I'm def one of those 99%. But at least have been at it for quite some time. I have an OG Droid that's been rooted almost as long as it's been available to do so. That never would have happened if it wasn't for the great members of AF.

    I don't know for sure if they could send an update that would lock the bootloader, but I'm fairly certain they could. But if you're rooted, most ROMs will automatically block any OTA updates. This is because accepting an OTA will cause you to lose root. If that were to happen, you'd have to wait until that latest version gets rooted (which is often not long). Even if you choose to not flash a custom ROM and just root for certain apps and/or theme, there is a process to block OTAs.

    Given Samsung's track record with updating, I imagine the amount of users who root will be substantially higher than it's been in the past.

    Also, anyone who's unfamiliar with root, I recommend looking here http://androidforums.com/droid-all-...t-guide-updated-march-15-2011-9-58pm-cst.html Keep in mind that this guide was written for the Droid and attaining root will be a completely diff process, but you can get an idea of what rooting can do for your Android device and start chewing on the amount of information you're going to need. It's highly recommended that you read up on it as much as possible.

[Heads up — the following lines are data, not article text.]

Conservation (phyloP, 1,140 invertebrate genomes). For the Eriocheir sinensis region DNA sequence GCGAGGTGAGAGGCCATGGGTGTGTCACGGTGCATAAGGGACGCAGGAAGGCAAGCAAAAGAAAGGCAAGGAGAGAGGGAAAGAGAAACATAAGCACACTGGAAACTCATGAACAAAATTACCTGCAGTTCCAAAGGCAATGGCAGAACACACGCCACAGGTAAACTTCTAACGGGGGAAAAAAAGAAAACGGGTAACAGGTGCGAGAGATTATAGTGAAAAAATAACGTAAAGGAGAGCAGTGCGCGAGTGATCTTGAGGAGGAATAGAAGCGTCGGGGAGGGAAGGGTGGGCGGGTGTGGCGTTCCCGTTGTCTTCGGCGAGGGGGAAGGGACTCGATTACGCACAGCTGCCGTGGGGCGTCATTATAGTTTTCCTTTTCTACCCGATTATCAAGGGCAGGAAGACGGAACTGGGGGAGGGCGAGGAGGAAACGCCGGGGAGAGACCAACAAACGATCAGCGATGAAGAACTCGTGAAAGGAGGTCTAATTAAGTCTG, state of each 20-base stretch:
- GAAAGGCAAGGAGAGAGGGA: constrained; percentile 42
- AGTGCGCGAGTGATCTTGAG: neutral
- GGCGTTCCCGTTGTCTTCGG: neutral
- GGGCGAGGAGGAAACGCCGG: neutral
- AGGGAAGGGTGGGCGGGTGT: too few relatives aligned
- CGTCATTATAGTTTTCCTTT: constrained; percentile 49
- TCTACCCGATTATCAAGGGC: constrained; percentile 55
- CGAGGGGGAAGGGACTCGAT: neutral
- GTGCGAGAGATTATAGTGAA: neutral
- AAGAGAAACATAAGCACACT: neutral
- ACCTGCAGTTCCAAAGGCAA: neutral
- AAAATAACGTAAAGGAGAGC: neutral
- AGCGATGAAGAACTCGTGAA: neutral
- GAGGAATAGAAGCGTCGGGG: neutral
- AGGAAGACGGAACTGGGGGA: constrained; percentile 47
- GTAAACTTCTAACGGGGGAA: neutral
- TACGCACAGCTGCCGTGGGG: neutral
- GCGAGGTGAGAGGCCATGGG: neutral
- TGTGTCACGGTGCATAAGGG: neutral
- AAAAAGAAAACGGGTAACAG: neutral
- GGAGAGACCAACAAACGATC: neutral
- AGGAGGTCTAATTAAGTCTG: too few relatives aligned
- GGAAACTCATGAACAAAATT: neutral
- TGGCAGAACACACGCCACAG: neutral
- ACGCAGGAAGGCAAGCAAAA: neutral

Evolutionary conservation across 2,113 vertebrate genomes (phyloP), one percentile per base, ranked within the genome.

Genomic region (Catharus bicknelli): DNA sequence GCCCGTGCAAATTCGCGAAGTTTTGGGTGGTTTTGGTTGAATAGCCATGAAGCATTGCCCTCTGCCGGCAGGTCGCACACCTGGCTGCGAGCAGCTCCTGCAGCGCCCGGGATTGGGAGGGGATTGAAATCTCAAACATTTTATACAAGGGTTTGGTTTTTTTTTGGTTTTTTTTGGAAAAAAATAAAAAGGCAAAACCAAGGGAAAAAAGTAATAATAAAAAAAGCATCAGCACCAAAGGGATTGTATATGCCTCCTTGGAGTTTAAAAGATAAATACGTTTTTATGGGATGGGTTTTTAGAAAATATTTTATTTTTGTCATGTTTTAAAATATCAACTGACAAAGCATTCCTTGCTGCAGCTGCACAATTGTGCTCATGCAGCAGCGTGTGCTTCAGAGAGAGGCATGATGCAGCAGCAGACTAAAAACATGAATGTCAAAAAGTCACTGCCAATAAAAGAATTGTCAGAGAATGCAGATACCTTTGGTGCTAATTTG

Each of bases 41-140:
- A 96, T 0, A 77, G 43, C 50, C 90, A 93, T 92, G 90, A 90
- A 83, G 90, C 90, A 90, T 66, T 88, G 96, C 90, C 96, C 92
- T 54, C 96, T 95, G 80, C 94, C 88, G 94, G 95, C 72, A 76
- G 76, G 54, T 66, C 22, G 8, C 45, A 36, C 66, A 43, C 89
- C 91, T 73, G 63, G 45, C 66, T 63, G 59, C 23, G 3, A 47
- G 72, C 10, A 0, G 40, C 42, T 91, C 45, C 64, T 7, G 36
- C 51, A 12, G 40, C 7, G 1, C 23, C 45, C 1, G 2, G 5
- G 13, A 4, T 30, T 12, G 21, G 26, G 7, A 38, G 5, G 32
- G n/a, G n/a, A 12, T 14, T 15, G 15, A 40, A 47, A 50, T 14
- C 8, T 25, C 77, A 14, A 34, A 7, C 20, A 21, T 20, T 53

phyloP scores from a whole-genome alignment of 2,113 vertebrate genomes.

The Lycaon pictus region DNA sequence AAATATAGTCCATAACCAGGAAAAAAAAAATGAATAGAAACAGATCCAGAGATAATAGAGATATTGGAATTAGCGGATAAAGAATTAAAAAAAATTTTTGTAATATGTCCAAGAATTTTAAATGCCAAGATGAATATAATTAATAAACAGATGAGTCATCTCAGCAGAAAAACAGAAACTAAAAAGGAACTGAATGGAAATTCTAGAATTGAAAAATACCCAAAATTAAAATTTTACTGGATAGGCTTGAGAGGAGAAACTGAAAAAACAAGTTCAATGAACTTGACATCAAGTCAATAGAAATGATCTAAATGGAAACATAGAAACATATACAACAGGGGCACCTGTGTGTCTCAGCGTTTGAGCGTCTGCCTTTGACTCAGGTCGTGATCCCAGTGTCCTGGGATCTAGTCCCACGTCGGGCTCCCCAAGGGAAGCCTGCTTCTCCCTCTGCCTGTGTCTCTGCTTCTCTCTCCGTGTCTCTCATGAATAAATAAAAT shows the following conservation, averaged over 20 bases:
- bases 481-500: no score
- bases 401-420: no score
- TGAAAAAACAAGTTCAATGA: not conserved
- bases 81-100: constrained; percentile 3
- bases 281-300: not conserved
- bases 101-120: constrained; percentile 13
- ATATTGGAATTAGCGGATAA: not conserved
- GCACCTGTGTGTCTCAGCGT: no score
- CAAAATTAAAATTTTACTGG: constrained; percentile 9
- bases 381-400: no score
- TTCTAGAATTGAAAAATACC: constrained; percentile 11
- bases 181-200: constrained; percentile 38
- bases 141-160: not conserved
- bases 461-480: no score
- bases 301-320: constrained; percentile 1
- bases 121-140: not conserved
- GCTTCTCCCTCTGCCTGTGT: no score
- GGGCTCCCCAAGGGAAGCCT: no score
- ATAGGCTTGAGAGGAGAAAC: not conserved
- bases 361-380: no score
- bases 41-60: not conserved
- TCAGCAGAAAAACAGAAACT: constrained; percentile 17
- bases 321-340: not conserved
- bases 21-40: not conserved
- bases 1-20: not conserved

I hope this helps. :cool:
     
  9. DT

    DT Android Expert
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    Basically with the OS there's the kernel which contains all the core OS functions and the non-kernel portion which contains the supplemental apps, resources (layout defs, images, fonts, etc.)

    All of the OS is maintained by a super-user account which has special permissions to write into that area of memory.

    By putting a wrapper around the super-user account, it can prompt the user to allow those permissions for any application. So you can write over - for example - the resources for the notification bar (and change the graphics, background, etc.)

    That's what root gives you.

    Via a loader, SDK, etc., you can push a new kernel into place, which replaces the OS version (i.e., 2.2 Froyo, 2.3 Gingerbread) and can remove low-level services that are bundled into the kernel (like OEM UIs, aka Blur).

    However...

    There's a small part of the ROM that boots the kernel (the bootloader), just like a desktop PC.

    With a "locked" boot loader, it has a key it shares with the kernel. The process (obviously simplified), looks like this: